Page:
Hospitality of Pegboard


What a lady. Just look at that modern solution to kitchen storage. Julia Child’s kitchen makes great use of everyday pegboard to create visual interest, art if you will, and in turn a well organized kitchen. Or was it the other way around?  Pegboard is one of those ubiquitous everyday objects that often gets overlooked, simple perforated hardboard provides the flexibility to design a display. Traditionally used for tools, Julia’s inspiration suggests the possibilities are endless. And installing pegboard is an easy DIY-ers dream.


Image source

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Aniline Dye For Wood

When installing or renovating a kitchen, there are many finish options for cabinetry. Natural wood, lacquer, paint, or stain are just some of the many available. Aniline Dye is one of my favorites and is a bit more uncommon. It’s simple enough to do yourself, with a bit of practice. Aniline dye adds a rich luminous layer of color to wood without masking its natural beauty. Dyes are often confused with stains. A stain is essentially a thin, lightened form of paint which coats the surface of the wood without penetrating it. Dyes on the other hand, soak into the wood and create a deep layer of color. They are generally transparent, so they’re a great choice if you don’t want to cover up a beautiful grain. Dyes allow the natural hue of the wood to show through. For example, a pale blue dye applied to yellow pine might result in a slight green cast. Bleaching wood before you dye it will provide a more neutral background. There is a subtle and sophisticated quality to aniline dyed wood projects. Depth of finish can be adjusted by custom mixing to achieve just the color you are looking for. The dye comes in a dry powder form, and water or alcohol is added to create the desired color for your project. A great DIY project, providing the opportunity to create a custom wood finish, with a simple application using a brush, foam applicator or sponge. Typically, two to three coats result in a evenly colored wood, less for a more sheer look, and additional layers create a more opaque finish. Allow at least 12 hours between coats for dye to penetrate into the wood and dry. I’d love to see images of your project!

Image and excerpts sourced at Houzz.

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Vipp Kitchen


Vipp is one of my all time favorite brands. At once utilitarian and refined, the attention to detail in every piece they design is without compromise. Beautiful proportions, sophisticated colorways-  While reading Wallpaper I was thrilled to learn of their recent kitchen introductions. Vipp has always created accessory pieces for the kitchen and bath. Now, a gorgeous new line of kitchen cabinets. Not unlike the simplicity of St. Charles cabinets of the 1950′s, these new Vipp creations are simple, strong and true. The mechanisms of the drawer construction, and detail of the ‘floating’ countertop, are a welcomed addition to the ever growing kitchen market. I find even some of the most well known modern kitchen lines to be over-scaled, and often overwhelming to residential clients. Vipp’s line has managed to create clean, modern casework, that is scaled for  the user, and possess’ a feeling of welcome and comfort. “The complete Vipp kitchen concept unfolds in every detail. Even fixtures, drawer pulls and inserts, range hood as well as gas knobs are developed in respect to Vipp’s design DNA injecting a functional and visual cohesiveness into the kitchen. The kinship in the Vipp collection is unmistakable in both the choice of materials and style. New products are manufactured using the characteristic Vipp materials, steel and rubber, enhancing Vipp’s more than 70-year-old tradition for excellent craftsmanship.”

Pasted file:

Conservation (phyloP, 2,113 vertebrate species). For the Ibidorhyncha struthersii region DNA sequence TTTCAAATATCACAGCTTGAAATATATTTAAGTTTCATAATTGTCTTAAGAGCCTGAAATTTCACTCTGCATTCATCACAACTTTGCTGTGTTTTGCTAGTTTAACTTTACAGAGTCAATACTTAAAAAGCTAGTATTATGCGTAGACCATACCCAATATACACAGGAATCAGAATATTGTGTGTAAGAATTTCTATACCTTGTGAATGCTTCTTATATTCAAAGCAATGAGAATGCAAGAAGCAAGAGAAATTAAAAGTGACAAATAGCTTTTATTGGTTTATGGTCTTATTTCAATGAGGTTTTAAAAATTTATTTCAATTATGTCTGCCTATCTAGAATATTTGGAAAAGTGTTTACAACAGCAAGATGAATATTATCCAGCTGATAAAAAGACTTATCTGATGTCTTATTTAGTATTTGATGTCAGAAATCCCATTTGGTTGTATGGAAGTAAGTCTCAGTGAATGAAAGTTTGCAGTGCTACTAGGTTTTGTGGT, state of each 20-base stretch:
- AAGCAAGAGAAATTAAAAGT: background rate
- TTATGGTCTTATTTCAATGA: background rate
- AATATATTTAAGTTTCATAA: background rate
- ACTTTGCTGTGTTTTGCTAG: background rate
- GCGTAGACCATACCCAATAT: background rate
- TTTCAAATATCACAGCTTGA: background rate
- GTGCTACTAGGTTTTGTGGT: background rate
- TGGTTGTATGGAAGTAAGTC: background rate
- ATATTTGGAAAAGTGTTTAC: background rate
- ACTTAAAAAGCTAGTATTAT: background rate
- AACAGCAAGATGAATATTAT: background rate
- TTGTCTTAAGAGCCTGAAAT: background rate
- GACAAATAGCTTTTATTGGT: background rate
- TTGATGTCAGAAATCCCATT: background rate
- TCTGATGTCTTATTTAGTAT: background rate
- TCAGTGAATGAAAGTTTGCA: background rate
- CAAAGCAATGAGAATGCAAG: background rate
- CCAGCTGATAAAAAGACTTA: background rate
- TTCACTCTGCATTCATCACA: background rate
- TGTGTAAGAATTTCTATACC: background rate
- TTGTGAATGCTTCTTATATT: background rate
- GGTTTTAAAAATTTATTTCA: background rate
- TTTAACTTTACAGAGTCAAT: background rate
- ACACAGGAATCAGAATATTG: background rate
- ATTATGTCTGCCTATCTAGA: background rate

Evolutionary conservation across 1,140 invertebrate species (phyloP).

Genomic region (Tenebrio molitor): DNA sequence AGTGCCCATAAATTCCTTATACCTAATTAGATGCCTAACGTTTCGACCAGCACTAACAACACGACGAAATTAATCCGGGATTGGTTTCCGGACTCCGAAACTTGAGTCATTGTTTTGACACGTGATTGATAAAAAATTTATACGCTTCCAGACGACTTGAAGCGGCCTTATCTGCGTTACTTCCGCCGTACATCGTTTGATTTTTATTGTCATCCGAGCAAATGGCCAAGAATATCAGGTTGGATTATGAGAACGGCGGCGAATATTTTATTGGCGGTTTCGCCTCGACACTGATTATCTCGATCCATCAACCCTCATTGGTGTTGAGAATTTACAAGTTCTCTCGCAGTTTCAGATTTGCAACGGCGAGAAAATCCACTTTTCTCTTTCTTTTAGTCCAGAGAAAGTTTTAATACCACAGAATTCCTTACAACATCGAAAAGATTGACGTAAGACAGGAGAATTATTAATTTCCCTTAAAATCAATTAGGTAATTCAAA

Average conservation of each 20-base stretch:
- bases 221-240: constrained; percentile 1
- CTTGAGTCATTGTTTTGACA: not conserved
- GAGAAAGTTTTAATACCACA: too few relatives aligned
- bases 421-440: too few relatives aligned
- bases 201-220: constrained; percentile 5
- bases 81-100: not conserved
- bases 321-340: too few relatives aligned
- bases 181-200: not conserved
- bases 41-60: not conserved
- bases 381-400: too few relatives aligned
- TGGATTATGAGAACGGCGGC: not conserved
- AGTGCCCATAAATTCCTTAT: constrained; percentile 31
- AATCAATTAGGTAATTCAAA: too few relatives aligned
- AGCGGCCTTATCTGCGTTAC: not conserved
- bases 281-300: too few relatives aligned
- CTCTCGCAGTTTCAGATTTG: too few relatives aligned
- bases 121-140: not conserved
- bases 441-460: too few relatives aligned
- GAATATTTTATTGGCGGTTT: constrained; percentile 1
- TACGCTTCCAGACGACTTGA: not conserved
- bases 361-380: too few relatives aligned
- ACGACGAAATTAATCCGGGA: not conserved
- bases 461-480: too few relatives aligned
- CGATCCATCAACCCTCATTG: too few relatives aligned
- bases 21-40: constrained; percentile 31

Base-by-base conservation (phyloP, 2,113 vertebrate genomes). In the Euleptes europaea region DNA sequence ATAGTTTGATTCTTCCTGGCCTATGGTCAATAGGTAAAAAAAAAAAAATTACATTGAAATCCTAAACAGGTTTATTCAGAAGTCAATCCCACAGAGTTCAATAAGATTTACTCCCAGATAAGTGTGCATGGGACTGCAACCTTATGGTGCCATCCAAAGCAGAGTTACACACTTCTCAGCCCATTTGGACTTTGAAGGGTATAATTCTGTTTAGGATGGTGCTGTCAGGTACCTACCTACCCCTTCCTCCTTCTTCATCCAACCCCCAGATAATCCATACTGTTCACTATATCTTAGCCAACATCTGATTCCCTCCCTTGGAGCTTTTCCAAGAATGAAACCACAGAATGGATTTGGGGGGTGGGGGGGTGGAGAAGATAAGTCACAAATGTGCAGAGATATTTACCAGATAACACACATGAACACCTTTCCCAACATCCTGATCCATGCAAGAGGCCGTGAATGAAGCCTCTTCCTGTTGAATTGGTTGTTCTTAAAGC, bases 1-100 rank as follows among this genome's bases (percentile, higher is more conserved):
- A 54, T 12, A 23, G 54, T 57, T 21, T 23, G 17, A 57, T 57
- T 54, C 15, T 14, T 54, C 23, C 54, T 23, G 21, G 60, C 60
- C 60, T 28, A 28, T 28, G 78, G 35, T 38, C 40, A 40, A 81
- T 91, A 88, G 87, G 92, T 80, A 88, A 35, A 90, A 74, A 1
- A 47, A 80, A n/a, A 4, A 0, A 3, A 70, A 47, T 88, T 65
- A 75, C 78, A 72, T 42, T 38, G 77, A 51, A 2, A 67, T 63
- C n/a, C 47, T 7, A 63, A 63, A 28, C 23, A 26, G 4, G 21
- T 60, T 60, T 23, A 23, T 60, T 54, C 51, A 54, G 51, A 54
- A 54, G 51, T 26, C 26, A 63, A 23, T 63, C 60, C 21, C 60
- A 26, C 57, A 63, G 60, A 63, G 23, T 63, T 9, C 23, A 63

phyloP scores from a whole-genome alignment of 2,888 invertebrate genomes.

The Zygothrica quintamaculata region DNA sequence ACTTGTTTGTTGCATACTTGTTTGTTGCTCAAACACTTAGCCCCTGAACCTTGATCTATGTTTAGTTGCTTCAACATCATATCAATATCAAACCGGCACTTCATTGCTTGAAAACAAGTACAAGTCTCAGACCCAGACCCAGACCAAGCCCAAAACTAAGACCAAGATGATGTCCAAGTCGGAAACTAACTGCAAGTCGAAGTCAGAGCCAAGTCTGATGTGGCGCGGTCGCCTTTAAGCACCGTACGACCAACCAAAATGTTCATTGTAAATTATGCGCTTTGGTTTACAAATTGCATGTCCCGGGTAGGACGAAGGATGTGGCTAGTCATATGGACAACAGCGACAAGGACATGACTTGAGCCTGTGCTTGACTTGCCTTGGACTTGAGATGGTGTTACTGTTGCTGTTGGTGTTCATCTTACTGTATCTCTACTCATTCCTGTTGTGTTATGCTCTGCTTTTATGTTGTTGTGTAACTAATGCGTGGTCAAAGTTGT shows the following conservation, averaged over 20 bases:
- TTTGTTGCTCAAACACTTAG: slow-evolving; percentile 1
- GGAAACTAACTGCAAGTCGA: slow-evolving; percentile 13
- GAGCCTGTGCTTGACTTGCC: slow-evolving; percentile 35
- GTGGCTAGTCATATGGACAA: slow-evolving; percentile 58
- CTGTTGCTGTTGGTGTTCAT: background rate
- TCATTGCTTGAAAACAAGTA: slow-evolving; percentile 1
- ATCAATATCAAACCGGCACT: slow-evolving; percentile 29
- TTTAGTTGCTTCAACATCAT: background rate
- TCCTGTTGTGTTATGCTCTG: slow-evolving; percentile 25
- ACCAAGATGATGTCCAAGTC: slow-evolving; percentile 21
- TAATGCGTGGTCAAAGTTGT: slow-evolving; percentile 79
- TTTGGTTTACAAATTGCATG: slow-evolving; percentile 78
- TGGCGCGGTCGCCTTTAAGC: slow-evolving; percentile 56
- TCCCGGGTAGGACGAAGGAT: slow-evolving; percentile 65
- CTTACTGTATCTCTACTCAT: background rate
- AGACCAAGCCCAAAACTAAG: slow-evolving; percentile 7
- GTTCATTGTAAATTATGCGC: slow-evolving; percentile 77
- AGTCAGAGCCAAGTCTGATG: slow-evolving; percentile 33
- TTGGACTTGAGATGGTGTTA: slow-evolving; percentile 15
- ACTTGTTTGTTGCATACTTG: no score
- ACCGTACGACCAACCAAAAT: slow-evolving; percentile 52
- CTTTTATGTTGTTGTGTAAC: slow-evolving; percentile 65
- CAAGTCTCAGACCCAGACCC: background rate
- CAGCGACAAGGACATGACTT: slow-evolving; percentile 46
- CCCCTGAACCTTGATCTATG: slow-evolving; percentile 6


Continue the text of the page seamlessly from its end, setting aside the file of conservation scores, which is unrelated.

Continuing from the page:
‘Morten Bo Jensen is the creative mind behind recent years’ new Vipp products. At the rather tender age of 27, Morten Bo was entrusted to carry on the Vipp family’s design legacy. Educated industrial designer in Denmark and with a past working for the Biomega Bike brand, Morten Bo took on the challenge of bringing the 70-year-old Vipp design DNA into the future.

From the company’s headquarters in Copenhagen, Morten Bo runs Vipp Design Lab that continuously seeks to combine aesthetics and functionality in order to reach new dimensions’.